The music starts with a sharp force. And then a dancing Irish jig in 9/8 takes over. Almost like someone put on a Celtic barn dance. Incidentally, the style is very authentic... ...or what? Because before you know it the tune goes unexpected ways, that a country fiddler would never have thought of. Add to that polyrhythms, ornaments and blue jazz notes. By the end, going out of the style has become legendary. But at the same time uniquely persuasive, which is what Leonard Bernstein said made the whole difference. However you go about doing that! This is Andromeda's charm in a nutshell. New wine in an old barrell, where the flow is either expected or unexpected. And perhaps the charm can also be defined as coming from unbelievably many different stylistic directions. Almost every one of the twelve tunes could be from a different direction, from as many different bands. Nevertheless everything stays friendly, thoughtful, cogent, polished and well done, after endless concerts, until only the best of it is left standing.

Yet, Andromeda is only three years old, located in Boston in New England, and includes one Icelander, Íma Þöll Jónsdóttir violinist. They played at Ýmir in Jan. 2003 to great acclaim, and on this CD you can hear some of the tune they played there. For example the first one Norwegian Slip, where you can hear Jarret influences take over. Also the next one on the CD, ambiguously called the Coach, complete genius by Evan Harlan in a broadened passacaglia form, to a slow and amazingly beautiful elf woman waltz beat, that doesn't leave anyone untouched. And without dragging it out. Here like everywhere else, the content always seems diligently worked on and arranged, so that the balance between the expected and the unexpected doesn't go away - like the most expensive wine art. The polished and impeccable playing, which is very well recorded, actually brings to mind classical chamber music. I had a very difficult time putting a label on Andromeda´s music last year, and the same happened now. The leader of the group, Evan Harlan, helps with this in the CD liner notes where he mentions Appalachian, Balkan, Tango, Jazz, Classic, Rock etc., and most likely you can hear other influences as well. One could look at this CD as a contribution to a very wide group of listeners, even though not everything on it is easy listening the first time around.

Some people might have wished for more blood, sweat and tears in the playing, if not more energy and virtuosity. However, it is a long time since I have heard a CD other than the great masters, that should age as well as this one. - Morgunbladid, Reykjavik, Iceland

"To Stumble Upon a Magic Stone - concert review by Rikhardur Palsson, Jan.2003"

To describe Andromeda’s music as “world music”, is only in despair, because that diverse genre is nowhere nearly enough to define the group’s music. Even though it had influences from folk music and jazz, and had some heavy jazz improv influences, the music was so written out and organized, that western artmusic from the early part of the last century came to mind.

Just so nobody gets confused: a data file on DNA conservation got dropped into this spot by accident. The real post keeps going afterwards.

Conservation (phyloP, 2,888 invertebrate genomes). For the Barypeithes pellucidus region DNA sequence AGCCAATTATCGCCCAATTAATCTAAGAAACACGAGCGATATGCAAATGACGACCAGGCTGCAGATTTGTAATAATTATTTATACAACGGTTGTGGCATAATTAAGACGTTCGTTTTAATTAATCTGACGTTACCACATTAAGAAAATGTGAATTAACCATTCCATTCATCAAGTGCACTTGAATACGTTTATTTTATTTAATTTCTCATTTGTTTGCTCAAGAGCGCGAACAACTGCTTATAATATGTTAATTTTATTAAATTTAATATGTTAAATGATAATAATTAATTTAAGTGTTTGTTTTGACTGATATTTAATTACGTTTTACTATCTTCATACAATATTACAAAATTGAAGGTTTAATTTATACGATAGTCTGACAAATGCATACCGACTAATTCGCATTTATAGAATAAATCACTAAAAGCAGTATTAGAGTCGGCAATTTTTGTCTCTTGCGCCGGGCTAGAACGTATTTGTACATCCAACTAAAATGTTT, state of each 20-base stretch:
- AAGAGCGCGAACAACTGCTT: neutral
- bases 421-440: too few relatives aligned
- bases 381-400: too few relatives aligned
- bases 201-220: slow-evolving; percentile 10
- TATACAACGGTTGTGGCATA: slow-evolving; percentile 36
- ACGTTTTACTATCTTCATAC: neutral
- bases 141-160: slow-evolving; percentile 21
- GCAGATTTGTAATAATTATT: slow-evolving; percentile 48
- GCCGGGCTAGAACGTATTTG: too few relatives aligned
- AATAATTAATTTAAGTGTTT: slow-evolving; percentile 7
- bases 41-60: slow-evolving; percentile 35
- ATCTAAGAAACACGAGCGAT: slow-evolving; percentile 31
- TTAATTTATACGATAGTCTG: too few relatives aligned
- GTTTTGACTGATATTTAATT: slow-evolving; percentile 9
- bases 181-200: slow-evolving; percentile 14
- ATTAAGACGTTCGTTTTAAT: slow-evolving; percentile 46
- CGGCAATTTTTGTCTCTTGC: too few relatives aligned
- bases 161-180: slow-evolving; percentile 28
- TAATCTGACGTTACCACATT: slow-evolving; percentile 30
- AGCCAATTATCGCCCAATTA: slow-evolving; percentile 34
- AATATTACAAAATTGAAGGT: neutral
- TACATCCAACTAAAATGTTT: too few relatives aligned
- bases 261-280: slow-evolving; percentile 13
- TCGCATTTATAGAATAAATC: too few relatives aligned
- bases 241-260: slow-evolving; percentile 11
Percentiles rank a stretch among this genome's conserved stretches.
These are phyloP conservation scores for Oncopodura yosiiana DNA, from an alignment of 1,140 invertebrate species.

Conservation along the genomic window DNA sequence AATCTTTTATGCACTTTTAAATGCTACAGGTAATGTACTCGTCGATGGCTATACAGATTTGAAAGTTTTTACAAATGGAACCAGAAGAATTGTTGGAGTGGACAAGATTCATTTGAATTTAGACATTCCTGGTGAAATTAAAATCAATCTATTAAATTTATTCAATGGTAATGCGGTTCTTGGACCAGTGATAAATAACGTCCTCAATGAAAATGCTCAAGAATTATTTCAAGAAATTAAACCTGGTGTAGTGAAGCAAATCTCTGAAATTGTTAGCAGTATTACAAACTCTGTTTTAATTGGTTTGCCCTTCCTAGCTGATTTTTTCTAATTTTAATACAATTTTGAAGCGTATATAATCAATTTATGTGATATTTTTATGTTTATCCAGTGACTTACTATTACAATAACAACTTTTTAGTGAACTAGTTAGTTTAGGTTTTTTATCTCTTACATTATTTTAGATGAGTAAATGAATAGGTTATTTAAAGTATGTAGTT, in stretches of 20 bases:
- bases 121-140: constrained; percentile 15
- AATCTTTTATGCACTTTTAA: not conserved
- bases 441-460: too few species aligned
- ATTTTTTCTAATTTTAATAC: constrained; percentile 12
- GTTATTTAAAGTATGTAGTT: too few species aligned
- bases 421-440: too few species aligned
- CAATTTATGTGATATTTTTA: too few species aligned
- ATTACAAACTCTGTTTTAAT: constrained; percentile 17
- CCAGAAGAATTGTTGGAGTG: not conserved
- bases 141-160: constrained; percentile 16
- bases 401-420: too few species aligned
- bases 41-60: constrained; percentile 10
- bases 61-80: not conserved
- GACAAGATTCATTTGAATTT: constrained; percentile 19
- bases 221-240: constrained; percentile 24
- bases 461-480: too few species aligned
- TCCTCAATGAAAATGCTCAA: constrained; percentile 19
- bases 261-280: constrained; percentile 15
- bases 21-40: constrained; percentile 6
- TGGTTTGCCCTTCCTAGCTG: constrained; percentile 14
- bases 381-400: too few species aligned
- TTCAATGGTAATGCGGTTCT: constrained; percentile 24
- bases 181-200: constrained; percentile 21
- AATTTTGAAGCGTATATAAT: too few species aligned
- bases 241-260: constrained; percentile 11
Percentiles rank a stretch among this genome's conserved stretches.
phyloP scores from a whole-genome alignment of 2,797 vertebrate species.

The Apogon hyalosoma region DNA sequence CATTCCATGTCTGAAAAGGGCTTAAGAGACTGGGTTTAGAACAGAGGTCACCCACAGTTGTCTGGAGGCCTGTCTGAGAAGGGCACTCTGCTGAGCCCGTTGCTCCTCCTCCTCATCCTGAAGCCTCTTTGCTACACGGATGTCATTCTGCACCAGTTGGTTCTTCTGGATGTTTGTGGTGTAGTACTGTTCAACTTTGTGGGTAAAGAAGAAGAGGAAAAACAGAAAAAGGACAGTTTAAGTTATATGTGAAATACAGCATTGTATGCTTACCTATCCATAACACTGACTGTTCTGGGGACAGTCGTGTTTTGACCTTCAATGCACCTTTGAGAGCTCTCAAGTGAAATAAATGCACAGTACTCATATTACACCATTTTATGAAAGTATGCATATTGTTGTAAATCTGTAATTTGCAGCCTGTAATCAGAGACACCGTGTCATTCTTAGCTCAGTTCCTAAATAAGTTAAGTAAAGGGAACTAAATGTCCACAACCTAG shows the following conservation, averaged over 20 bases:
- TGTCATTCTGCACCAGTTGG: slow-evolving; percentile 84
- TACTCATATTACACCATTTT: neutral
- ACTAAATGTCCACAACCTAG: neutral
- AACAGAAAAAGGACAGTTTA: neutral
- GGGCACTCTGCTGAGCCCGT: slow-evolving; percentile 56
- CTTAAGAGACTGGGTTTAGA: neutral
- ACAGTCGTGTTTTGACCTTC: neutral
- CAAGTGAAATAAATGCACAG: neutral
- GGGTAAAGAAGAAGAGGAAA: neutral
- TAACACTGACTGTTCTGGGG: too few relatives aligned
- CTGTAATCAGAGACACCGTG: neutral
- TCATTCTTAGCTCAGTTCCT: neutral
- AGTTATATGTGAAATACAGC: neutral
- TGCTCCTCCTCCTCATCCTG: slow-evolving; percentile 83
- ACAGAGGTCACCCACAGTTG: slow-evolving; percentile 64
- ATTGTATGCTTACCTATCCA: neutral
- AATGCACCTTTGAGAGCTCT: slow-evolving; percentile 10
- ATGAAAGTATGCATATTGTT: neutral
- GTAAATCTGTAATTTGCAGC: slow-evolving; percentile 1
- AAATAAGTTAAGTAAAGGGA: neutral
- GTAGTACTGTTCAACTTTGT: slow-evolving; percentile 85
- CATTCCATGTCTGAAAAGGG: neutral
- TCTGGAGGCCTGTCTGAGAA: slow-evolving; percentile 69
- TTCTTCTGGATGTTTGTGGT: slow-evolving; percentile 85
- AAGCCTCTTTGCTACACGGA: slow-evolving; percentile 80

The first number, “New Digs” by Larrabee and “Hunky Dory” by Harlan, had up-beat influences from American folk dances, Balkan dances, and bluesy jazz. The next four tunes were by Harlan. “October” was a slow surreal cabaret-waltz in the spirit of Nino Rota. “Slipstream/Barber Shop”, the longest number of the night, started with a tantalizing Irish jig in 9/8(3-3-3), and soon led to the Greek meter 3-2-2-2, and lasted for 17 minutes, stopping by a 5/5 Bulgarian Copenitsa meter and a contemporary jazz guitar solo. The dreamy Coach, was on the other hand short but was an irresistibly charming Celtic ballad in a slow 6/8 jig meter. “Ratchenitsa for Robby “(Larrabee), beamed of a nimble 7/8 meter Bulgarian weddingdance feel. The slow Memoir by Harlan opened with an introvert guitar solo intro, including the Icelandic Krummi Svaf í Klettagjá, before the other instruments joined in one by one, in a meter feel that reminded me of the somber milonga from Buenos Aires. First half ended with the very fun Jigsaw, where solo sections were combined with a very free but well arranged rondo form, in between ensemble grooves in 10/8 and 7/8; all driven by determination and flawless ensemble playing.

Of the four numbers after intermission, “Homage 1 & 2- Rondeaoughx” by Harlan was the most mindful but yet passive, where one could hear influences from Bartok and Shostakovitch. “Norwegian Slip” by Larrabee, turned from a jig to a supple jazzwaltz, and ended with more grace than any of the other numbers with a high pitched plunge. Harlan’s arrangement of the popular American composer Corigliano’s “Waltz-Adagio-Tarantella”, was both playful and bleeding with melody, and like most things before it, had an outstanding execution. The group’s final number, Balkan Dances, started with Íma´s sobbing shepherd violin in a serene morning glory, but soon everything was going so full speed, that I haven’t heard anything like it since the saga of “Rammislagur Bósa” whirled cups and saucers around, or maybe since the wedding party/reception of “Villi the chef and Dómhildur” (referrals to Icelandic literature). This called for an encore, which was Harlan’s honoring of Astor Piazolla, a hot blooded tango nuevo.